Although you may think your horse will just avoid pasture holes, think again. Holes may be difficult to see, especially if the horse is spooked or running. And, holes of course mean burrowing mammals that can spread deadly diseases like rabies and bubonic plague (found in prairie dogs) to people and horses.
Late fall is a good time to tackle holes. Its cooler weather makes the work easier, and you have less of a chance of running into an active ground-bee nest.
If you’ve got current pests, you may be able to trap and remove them, if it’s legal in your area. Avoid leg-hold or body-gripping traps, which are cruel and can also injure non-target animals and humans. Stick with live-catch safety traps, and be sure you know what you’re going to do with the animal before you catch him. Check with your local Cooperative Extension about local trapping laws.
You can also hire a licensed nuisance wildlife trapper, who can legally trap and move the animal. Most are in the yellow pages or through the Cooperative Extension.
However, it’s easy and effective to make your farm unappealing and force the pests to move. Start by keeping the property mowed and busy. Activity is a big deterrent. If you spot a hole with a fresh mound of dirt near it, it’s likely lived in. Burrowing animals do a little digging everyday.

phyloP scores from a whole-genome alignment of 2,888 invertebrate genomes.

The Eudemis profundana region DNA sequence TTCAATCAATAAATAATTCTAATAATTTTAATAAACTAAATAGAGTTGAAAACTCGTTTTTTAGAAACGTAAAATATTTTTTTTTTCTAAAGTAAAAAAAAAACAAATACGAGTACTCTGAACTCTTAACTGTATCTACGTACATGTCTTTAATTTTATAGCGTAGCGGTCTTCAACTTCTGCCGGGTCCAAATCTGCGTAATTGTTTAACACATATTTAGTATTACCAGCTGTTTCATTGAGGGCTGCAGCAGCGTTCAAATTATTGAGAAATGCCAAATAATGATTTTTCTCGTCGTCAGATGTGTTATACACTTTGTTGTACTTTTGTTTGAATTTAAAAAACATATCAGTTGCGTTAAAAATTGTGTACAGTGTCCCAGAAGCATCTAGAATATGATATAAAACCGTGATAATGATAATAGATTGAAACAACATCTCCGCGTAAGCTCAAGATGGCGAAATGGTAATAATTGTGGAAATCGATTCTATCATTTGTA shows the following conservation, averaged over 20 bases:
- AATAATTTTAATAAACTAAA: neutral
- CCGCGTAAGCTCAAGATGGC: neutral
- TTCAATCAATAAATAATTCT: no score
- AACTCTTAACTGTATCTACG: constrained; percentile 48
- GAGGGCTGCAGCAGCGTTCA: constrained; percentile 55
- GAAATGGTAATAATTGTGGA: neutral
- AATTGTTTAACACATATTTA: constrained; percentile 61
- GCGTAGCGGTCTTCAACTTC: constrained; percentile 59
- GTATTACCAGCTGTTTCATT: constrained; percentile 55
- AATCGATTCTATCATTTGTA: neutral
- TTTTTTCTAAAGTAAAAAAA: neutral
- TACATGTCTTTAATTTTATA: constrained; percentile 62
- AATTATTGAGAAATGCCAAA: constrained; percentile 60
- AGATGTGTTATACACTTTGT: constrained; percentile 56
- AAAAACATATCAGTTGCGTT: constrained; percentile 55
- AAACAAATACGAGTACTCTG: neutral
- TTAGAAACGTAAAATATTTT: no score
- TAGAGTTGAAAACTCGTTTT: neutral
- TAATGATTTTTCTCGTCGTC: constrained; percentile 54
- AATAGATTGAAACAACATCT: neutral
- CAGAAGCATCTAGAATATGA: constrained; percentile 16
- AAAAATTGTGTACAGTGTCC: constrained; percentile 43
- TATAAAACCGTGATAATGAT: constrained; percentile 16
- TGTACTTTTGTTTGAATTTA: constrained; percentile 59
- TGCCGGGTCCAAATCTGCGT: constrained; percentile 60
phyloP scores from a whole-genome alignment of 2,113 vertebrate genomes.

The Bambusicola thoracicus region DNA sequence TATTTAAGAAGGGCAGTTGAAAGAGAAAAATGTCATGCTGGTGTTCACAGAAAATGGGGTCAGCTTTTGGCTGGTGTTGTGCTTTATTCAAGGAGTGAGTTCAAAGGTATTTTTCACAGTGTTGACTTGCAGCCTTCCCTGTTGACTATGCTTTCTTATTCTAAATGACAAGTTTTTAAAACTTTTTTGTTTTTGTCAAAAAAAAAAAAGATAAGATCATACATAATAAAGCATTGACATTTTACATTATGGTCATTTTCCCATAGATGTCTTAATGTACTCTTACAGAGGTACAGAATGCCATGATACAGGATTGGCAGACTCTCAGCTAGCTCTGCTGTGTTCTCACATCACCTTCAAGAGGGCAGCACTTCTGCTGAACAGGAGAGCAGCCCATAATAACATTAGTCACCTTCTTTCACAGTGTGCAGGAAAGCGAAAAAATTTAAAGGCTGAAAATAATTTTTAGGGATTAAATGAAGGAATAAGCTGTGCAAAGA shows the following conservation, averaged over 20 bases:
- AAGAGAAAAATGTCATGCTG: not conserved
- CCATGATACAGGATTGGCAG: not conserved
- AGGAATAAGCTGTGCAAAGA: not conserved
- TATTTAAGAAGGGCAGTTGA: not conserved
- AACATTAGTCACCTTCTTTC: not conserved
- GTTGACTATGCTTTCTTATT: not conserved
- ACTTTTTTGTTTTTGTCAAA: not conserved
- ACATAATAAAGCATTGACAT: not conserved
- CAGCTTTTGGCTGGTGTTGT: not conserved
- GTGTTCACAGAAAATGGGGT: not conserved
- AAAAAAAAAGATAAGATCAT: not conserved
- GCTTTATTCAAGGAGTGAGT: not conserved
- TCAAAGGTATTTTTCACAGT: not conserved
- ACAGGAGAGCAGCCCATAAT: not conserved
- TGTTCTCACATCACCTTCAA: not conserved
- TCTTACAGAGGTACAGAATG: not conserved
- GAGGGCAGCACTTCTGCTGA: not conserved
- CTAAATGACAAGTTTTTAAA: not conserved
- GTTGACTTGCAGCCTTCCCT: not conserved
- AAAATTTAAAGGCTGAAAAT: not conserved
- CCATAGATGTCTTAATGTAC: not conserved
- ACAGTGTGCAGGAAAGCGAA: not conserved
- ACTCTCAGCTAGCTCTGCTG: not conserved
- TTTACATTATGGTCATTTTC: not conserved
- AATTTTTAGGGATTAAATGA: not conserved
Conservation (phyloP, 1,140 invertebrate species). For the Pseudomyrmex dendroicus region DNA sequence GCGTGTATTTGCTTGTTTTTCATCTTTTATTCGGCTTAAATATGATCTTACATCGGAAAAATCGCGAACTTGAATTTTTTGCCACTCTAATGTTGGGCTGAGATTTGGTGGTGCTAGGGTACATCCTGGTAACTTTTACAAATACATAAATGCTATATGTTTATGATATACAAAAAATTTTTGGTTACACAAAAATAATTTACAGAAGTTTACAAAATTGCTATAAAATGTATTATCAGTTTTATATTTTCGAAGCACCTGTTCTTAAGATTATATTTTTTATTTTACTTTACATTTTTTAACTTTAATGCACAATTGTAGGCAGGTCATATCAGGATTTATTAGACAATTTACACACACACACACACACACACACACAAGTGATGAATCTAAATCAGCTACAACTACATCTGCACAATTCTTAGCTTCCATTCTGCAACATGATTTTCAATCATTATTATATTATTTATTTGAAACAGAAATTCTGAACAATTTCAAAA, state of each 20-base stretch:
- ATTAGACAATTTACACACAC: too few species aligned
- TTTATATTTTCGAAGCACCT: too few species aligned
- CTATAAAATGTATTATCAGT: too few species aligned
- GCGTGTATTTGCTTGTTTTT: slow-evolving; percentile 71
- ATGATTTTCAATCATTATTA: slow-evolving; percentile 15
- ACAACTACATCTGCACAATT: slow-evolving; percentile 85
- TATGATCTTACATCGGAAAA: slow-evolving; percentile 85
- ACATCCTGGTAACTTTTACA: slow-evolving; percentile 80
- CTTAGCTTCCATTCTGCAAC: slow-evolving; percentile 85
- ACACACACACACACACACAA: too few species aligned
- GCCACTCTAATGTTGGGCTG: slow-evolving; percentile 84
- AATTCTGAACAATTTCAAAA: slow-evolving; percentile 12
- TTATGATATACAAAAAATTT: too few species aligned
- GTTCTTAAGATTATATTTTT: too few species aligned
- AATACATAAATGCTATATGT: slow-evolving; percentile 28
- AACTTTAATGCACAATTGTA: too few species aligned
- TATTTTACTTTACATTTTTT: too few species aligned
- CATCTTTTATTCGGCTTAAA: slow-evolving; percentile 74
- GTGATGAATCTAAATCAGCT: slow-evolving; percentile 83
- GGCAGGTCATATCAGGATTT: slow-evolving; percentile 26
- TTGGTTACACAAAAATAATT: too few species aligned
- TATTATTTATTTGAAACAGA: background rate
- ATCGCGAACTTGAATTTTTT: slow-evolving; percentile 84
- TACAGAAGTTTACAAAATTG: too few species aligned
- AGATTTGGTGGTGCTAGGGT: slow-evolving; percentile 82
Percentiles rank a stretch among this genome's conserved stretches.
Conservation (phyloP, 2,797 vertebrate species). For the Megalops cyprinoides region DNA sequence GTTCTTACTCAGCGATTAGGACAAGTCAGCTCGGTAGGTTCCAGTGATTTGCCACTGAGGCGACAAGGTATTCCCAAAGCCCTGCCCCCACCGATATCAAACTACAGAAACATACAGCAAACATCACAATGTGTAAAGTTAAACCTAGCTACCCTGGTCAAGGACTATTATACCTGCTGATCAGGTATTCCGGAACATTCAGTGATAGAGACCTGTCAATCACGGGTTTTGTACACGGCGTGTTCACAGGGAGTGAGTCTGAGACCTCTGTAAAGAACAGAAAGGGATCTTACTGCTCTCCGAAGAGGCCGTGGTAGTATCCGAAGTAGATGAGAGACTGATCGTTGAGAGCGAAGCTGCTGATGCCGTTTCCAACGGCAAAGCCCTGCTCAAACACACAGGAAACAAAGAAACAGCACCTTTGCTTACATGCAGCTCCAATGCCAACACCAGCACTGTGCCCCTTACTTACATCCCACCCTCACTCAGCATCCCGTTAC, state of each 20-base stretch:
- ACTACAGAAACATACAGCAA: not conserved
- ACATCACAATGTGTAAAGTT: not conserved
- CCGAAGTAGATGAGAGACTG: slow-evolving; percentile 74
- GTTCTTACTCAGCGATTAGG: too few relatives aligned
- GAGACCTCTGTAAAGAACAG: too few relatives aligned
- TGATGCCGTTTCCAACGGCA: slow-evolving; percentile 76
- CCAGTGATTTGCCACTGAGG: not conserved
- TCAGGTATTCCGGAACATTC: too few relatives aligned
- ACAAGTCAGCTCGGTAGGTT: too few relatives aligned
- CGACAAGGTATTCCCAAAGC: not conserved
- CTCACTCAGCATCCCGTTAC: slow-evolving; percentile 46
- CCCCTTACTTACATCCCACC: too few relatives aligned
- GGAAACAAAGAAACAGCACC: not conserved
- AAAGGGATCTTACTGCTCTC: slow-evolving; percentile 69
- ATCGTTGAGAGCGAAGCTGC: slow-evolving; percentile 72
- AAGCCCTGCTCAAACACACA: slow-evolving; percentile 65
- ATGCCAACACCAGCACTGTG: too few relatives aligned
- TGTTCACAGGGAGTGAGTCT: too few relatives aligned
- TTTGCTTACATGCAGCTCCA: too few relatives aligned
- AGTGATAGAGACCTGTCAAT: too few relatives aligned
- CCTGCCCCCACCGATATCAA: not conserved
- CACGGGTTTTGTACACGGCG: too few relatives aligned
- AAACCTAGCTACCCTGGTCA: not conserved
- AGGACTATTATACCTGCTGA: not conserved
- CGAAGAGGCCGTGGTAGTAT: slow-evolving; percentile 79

Make your farm unfriendly by placing dirty kitty litter near the hole, making the animals think a predator is near. Coyote urine, available at pest-control outlets, may also work.
While you can purchase devices that give off poisonous gases, we’d avoid it. Ditto on bait-poisoning or shooting the animals. These methods are dangerous to you and to non-target animals — and may be illegal anyway. If you’re persistent with filling holes and farm activity — mowing, riding, taking the dogs into the field — you’ll find fewer critters want to make the place home.
Once you’ve eliminated the pests, fill in the holes. Other animals may be attracted if you leave them open. Inspect the field weekly for new digs. Fill holes immediately and place a deterrent near the entrance. Remember that almost all burrows have at least a “front door” and a “back door,” so look around.
When you fill in holes, initially make the hole wider than it is. This helps you do a more effective fill job. To block the large, lower part of the hole, you’ll need to bring in dirt, gravel or cement. Pack the filling down, then use dirt to fill the top of the hole to encourage grass growth. Again, tamp firmly.
When you’ve finished, return every day for the next week or so to be sure no animals have returned. After that, a periodic check for fresh holes should be all it takes to keep the holes under control.